Australia’s been blessed with any number of sporting greats. We’ve always punched above our weight as a sporting nation and many of our heroes have been renowned for their fight. But this week I witnessed a performance that I rate among the greatest ever displays of fighting spirit by any Australian sportsman or woman… ever!
Lleyton Hewitt, currently ranked some 150 in the world played Novak Djokovic, the current World Number 1. Hewitt’s hardly played in two years, fighting an ongoing battle with various injuries that’s seem him hospitalised for six or more surgical procedures. Djokovic had just about the greatest year any tennis player’s ever had in 2011… he won 10 titles including no less than three Majors (the Australian, Wimbledon and US Open). He held a winning streak of 43 matches in a row (only beaten by two other players in history – Vilas with 46 wins and Lendl with 44).
Pete Sampras declared Djokovic’s season as the best he has ever seen in his lifetime, calling it “one of the best achievements in all of sports.” Boris Becker called Djokovic’s season “one of the very best years in tennis of all time,” adding that “while it may not be THE best statistically, he’s had to beat two of the best ever in Federer and Nadal. He’s beaten everybody that came around to challenge him in the biggest tournaments in the world.”
Hewitt had done brilliantly to even make the 4th round, with stirring wins over Cedrik-Marcel Stebe,Andy Roddick and Milos Raonic (ranked by his peers as the best newcomer to the tour in 2011, ahead of Bernard Tomic). Djokovic had progressed to the 4th round in a canter, losing a total of just six games in three matches.
The Joker started the match on fire, winning the first set 6-1, even though Lleyton was hitting the ball well. The Aussie didn’t win a serve until part-way through the 2nd set and was soon down 2 sets to nil and 3-0 in the 3rd, a break down. The match seemed as good as over. But incredibly, even at that stage, Hewitt still believed he could win it!
The power of his shots increased to a level not seen for years. He challenged the Serb champion to pass him by attacking the net at every opportunity. The tide turned. Hewitt’s renowned intensity reached new heights and was matched in the players’ box by his coach Tony Roche, another Aussie icon. Out of nowhere, Hewitt claimed a break to lead 5-4 and was serving for the set.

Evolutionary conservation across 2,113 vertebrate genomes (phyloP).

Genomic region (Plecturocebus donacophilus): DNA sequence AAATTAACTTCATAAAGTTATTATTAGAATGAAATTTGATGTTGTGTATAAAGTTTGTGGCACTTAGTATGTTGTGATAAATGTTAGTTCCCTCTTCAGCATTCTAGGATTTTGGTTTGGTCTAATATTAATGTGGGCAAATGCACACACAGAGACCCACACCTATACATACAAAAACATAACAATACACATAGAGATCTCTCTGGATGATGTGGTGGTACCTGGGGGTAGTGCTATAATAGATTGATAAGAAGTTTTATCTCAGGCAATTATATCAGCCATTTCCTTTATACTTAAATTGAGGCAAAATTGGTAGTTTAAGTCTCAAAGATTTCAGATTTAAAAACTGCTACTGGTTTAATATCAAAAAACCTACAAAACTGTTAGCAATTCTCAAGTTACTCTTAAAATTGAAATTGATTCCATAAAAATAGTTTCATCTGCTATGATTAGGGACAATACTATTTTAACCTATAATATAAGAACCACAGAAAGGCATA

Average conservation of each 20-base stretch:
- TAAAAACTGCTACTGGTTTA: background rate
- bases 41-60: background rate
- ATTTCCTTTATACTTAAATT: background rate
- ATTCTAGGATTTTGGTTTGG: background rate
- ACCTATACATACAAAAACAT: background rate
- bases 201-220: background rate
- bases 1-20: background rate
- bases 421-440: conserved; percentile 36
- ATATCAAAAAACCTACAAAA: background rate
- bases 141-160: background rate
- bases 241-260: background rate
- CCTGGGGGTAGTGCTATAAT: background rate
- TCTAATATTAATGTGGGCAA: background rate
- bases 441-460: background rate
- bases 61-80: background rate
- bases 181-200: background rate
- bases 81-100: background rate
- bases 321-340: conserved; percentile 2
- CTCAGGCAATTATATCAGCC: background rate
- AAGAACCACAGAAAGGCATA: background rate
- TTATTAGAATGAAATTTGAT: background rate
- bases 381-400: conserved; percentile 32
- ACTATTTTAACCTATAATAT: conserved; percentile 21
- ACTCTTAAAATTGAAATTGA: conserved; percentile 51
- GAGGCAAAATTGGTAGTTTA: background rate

He had no right to be in this position. His damaged left big toe had him grimacing in pain every time he was stretched wide and landed on that side. But he fought through that barrier… and the fact he was playing the current best player in the world on his favourite surface. He just refused to lose.
In that crucial 10th game of the 3rd set, Lleyton couldn’t buy a first serve… yet still he fought his way to set point. Djokovic smashed outright winners to save one, then another set point. It took three deuces before the courageous Australian forced a forehand error to take that 3rd set, but when he did, he looked up at Team Hewitt and the pride in his performance combined with the effort it had taken to wrest a set from the top seed caused that firm chin nto quiver ever so slightly.
He didn’t win the match, fighting hard in the fourth too before going down 6-1, 6-3, 4-6, 6-3… but we didn’t win at Gallipoli either. I was so in admiration of the fight I’d just seen, so pumped by the best effort Lleyton Hewitt has put in for many years that even though the match finished at around 1:10am, I was still wide awake at 2:30. An awesome display that made you proud to be Australian.
Good on you Lleyton… and Happy Australia Day to everyone.
P.S. It would be remiss to not also mention the phenomenal effort of Bernard Tomic in this Australian Open. At 19, he has the world at his feet. I hoped he watched Lleyton’s match. If he can add a fair dose of Hewitt’s fighting spirit to his immense natural talent, his future at the top end of the game is assured. Add to that the excellent performances of James Duckworth and Matt Ebden in the main draw and Luke Saville, Andrew Harris, Chris O’Connell and Jack Schipanski in the Juniors, along with the mercurial talent that is Ashleigh Barty and the future of Australian tennis is suddenly looking very bright indeed.